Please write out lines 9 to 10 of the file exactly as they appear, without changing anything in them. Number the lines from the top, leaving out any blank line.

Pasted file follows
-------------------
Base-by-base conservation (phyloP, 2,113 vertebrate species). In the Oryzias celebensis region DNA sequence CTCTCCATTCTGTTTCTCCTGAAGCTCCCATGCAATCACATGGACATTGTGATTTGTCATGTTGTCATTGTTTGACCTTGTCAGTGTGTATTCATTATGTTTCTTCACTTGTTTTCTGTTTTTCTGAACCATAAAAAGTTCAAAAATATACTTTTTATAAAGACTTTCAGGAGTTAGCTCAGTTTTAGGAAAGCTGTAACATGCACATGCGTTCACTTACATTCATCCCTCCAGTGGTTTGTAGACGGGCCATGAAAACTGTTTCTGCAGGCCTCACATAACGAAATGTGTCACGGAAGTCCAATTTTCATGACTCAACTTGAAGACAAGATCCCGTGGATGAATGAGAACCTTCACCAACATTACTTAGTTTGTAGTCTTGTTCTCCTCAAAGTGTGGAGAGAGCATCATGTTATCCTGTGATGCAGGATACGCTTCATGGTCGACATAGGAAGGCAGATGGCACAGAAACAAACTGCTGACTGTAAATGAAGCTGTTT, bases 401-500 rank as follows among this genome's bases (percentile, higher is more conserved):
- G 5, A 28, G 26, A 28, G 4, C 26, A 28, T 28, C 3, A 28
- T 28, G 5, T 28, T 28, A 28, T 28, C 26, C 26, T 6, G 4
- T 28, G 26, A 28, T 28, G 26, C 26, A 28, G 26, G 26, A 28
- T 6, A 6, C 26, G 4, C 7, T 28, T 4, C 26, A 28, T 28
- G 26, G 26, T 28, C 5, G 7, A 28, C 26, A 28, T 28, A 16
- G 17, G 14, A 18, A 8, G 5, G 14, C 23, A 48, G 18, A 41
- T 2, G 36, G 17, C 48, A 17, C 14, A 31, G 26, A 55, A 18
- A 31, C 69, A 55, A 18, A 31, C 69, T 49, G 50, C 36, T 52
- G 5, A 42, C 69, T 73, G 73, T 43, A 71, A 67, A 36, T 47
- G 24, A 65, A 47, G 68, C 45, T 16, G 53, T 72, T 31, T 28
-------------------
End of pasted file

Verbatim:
- A 31, C 69, A 55, A 18, A 31, C 69, T 49, G 50, C 36, T 52
- G 5, A 42, C 69, T 73, G 73, T 43, A 71, A 67, A 36, T 47